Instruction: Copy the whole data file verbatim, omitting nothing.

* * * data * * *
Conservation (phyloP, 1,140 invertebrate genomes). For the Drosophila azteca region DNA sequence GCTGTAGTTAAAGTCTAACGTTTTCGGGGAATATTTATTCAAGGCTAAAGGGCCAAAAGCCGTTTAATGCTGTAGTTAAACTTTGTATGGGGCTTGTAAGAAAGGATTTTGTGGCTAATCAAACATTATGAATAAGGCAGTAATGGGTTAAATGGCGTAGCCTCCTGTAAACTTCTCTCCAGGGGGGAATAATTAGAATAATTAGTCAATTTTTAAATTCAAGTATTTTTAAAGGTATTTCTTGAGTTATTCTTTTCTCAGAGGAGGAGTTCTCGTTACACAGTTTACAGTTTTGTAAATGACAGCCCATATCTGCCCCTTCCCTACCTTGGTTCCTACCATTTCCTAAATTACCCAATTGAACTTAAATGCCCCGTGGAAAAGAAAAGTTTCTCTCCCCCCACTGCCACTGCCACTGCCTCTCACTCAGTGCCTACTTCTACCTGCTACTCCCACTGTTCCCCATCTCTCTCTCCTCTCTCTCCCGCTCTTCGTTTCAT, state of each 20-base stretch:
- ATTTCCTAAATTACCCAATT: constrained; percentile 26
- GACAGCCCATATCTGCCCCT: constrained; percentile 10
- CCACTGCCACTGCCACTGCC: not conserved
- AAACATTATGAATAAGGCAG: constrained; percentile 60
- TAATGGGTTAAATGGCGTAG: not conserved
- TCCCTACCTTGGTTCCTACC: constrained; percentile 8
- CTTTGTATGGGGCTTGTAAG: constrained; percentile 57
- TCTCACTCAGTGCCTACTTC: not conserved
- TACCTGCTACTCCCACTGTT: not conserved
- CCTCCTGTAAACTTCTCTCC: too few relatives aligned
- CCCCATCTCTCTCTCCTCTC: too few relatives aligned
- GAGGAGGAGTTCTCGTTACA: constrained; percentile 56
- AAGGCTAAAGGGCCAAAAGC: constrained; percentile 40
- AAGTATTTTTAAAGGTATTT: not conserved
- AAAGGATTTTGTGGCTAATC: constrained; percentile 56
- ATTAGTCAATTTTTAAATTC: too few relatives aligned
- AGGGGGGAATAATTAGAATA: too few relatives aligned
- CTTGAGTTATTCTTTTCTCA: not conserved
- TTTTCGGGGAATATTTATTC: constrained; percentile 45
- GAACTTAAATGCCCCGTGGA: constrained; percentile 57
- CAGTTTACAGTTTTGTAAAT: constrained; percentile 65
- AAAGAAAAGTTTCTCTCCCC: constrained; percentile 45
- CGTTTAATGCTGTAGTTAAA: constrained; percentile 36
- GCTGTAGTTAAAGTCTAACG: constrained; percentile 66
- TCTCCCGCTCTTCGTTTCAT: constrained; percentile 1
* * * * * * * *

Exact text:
Conservation (phyloP, 1,140 invertebrate genomes). For the Drosophila azteca region DNA sequence GCTGTAGTTAAAGTCTAACGTTTTCGGGGAATATTTATTCAAGGCTAAAGGGCCAAAAGCCGTTTAATGCTGTAGTTAAACTTTGTATGGGGCTTGTAAGAAAGGATTTTGTGGCTAATCAAACATTATGAATAAGGCAGTAATGGGTTAAATGGCGTAGCCTCCTGTAAACTTCTCTCCAGGGGGGAATAATTAGAATAATTAGTCAATTTTTAAATTCAAGTATTTTTAAAGGTATTTCTTGAGTTATTCTTTTCTCAGAGGAGGAGTTCTCGTTACACAGTTTACAGTTTTGTAAATGACAGCCCATATCTGCCCCTTCCCTACCTTGGTTCCTACCATTTCCTAAATTACCCAATTGAACTTAAATGCCCCGTGGAAAAGAAAAGTTTCTCTCCCCCCACTGCCACTGCCACTGCCTCTCACTCAGTGCCTACTTCTACCTGCTACTCCCACTGTTCCCCATCTCTCTCTCCTCTCTCTCCCGCTCTTCGTTTCAT, state of each 20-base stretch:
- ATTTCCTAAATTACCCAATT: constrained; percentile 26
- GACAGCCCATATCTGCCCCT: constrained; percentile 10
- CCACTGCCACTGCCACTGCC: not conserved
- AAACATTATGAATAAGGCAG: constrained; percentile 60
- TAATGGGTTAAATGGCGTAG: not conserved
- TCCCTACCTTGGTTCCTACC: constrained; percentile 8
- CTTTGTATGGGGCTTGTAAG: constrained; percentile 57
- TCTCACTCAGTGCCTACTTC: not conserved
- TACCTGCTACTCCCACTGTT: not conserved
- CCTCCTGTAAACTTCTCTCC: too few relatives aligned
- CCCCATCTCTCTCTCCTCTC: too few relatives aligned
- GAGGAGGAGTTCTCGTTACA: constrained; percentile 56
- AAGGCTAAAGGGCCAAAAGC: constrained; percentile 40
- AAGTATTTTTAAAGGTATTT: not conserved
- AAAGGATTTTGTGGCTAATC: constrained; percentile 56
- ATTAGTCAATTTTTAAATTC: too few relatives aligned
- AGGGGGGAATAATTAGAATA: too few relatives aligned
- CTTGAGTTATTCTTTTCTCA: not conserved
- TTTTCGGGGAATATTTATTC: constrained; percentile 45
- GAACTTAAATGCCCCGTGGA: constrained; percentile 57
- CAGTTTACAGTTTTGTAAAT: constrained; percentile 65
- AAAGAAAAGTTTCTCTCCCC: constrained; percentile 45
- CGTTTAATGCTGTAGTTAAA: constrained; percentile 36
- GCTGTAGTTAAAGTCTAACG: constrained; percentile 66
- TCTCCCGCTCTTCGTTTCAT: constrained; percentile 1